A video encoder based on conditional motion estimation effectively transforms the video into an alternate representation consisting of three different outputs: (1) motion vectors, (2) quantized DFDs corresponding to active blocks, and (3) quantized FDs corresponding to inactive blocks. In many practical video coding, transformations such as Discrete Wavelet Transform (DWT) and Discrete Cosine Transform (DCT) are employed. They do not impact the theoretical R-D analysis because of their orthogonality and energy-preserving properties. Hence, they are not taken into account in our analysis. Similarly, while quantization strategies can be taken into account to further fine tune the R-D bounds, they are not considered here to keep the R-D analysis in its simplest and most fundamental form.

In order to develop R-D analysis for the video coding, one needs to first analyze the R-D tradeoffs offered by these three components individually and later combine them in a meaningful way. In the following subsections, we consider each of these sources, and investigate the corresponding R-D tradeoffs.

Iv-a Motion Activity and Motion Vectors

Motion activity is a measure of activity level in the video. A sports video clip, for example, will have high activity whereas a television news clip will have low activity. In clock based encoding methods, motion activity could be measured in terms of proportion of active blocks (say, ) in the video.

Motion estimation and compensation process is an effective strategy to reduce or remove the temporal correlation that usually exists in video. This process transforms the video stream into uncorrelated data stream consisting of motion vectors and residuals. Uncorrelated data stream, in turn, can be encoded using scalar coding as opposed to correlated data stream which requires vector coding.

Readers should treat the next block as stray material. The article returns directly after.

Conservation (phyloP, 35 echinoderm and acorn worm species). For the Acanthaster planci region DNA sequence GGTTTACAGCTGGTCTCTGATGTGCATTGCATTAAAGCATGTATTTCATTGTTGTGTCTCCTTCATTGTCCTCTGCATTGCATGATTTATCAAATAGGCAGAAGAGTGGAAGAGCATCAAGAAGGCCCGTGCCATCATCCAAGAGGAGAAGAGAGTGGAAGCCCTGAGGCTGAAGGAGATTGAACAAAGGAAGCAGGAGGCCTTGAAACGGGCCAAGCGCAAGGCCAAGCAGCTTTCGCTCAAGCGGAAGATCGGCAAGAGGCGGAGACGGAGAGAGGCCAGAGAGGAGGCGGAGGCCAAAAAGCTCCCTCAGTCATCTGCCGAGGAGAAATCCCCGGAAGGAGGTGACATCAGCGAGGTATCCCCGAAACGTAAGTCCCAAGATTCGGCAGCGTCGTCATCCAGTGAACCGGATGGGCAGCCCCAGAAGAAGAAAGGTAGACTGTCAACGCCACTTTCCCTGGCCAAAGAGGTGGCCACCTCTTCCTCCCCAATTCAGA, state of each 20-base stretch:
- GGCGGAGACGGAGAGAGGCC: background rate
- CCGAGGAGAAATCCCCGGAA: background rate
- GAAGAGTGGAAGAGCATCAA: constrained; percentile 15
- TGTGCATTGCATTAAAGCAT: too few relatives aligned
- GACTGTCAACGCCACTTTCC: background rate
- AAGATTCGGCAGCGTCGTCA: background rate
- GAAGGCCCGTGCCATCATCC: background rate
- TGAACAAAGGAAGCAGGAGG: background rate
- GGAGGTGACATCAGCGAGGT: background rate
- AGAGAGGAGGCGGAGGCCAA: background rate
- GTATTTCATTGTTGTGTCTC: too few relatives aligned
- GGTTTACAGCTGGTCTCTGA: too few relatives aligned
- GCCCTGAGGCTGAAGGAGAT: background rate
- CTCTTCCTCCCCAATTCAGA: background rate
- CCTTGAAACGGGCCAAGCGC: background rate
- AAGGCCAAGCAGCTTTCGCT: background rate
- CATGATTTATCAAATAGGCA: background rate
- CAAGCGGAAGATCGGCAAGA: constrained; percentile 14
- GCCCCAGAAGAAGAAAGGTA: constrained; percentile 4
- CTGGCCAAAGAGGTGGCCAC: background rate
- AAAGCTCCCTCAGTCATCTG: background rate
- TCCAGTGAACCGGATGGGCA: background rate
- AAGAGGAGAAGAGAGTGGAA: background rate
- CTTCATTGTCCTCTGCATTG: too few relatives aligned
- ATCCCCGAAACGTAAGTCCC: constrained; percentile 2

The process of motion estimation and compensation leads to a representation that includes MVs and the corresponding DFDs. The bit rate associated with this representation needs to take into account the bit rate required for MVs and the DFDs. There is no distortion associated with MVs. However, quantization of DFDs leads to distortion.

A common model for representing the motion field is a Gibbs/Markov field [26, 11]. This model is defined by a neighborhood structure called clique. Let represent the set of cliques; then the probability density function corresponding to Gibbs/Markov field is defined as:

(6)

where Z is a normalization factor. The function , known as the potential function, measures the difference between pixels in the same clique:

(7)

The bit rate allocation for motion vectors, is given by,

(8)

where is the number of bits for each motion vector and and are the dimensions of the block.

Each active block is represented by DFDs, and only one motion vector. Thus, the bit-rate required to represent motion vectors (MVs) is far less compared to the bit-rate needed to represent FDs and DFDs. As the block size gets larger, the cost of encoding motion vectors becomes smaller.

Further, the number of motion vectors can be directly computed from the number of active blocks. This relationship between the MVs and active blocks allows us to directly analyze and assess the R-D tradeoffs associated with MVs.

It is worth mentioning that motion vectors are also correlated. In our previous work, we developed a motion estimation method that takes into account the correlation among motion vectors [36]. In the present analysis, however, the correlation among motion vectors is not considered because it is not as fundamental as the correlation that exists at pixel level.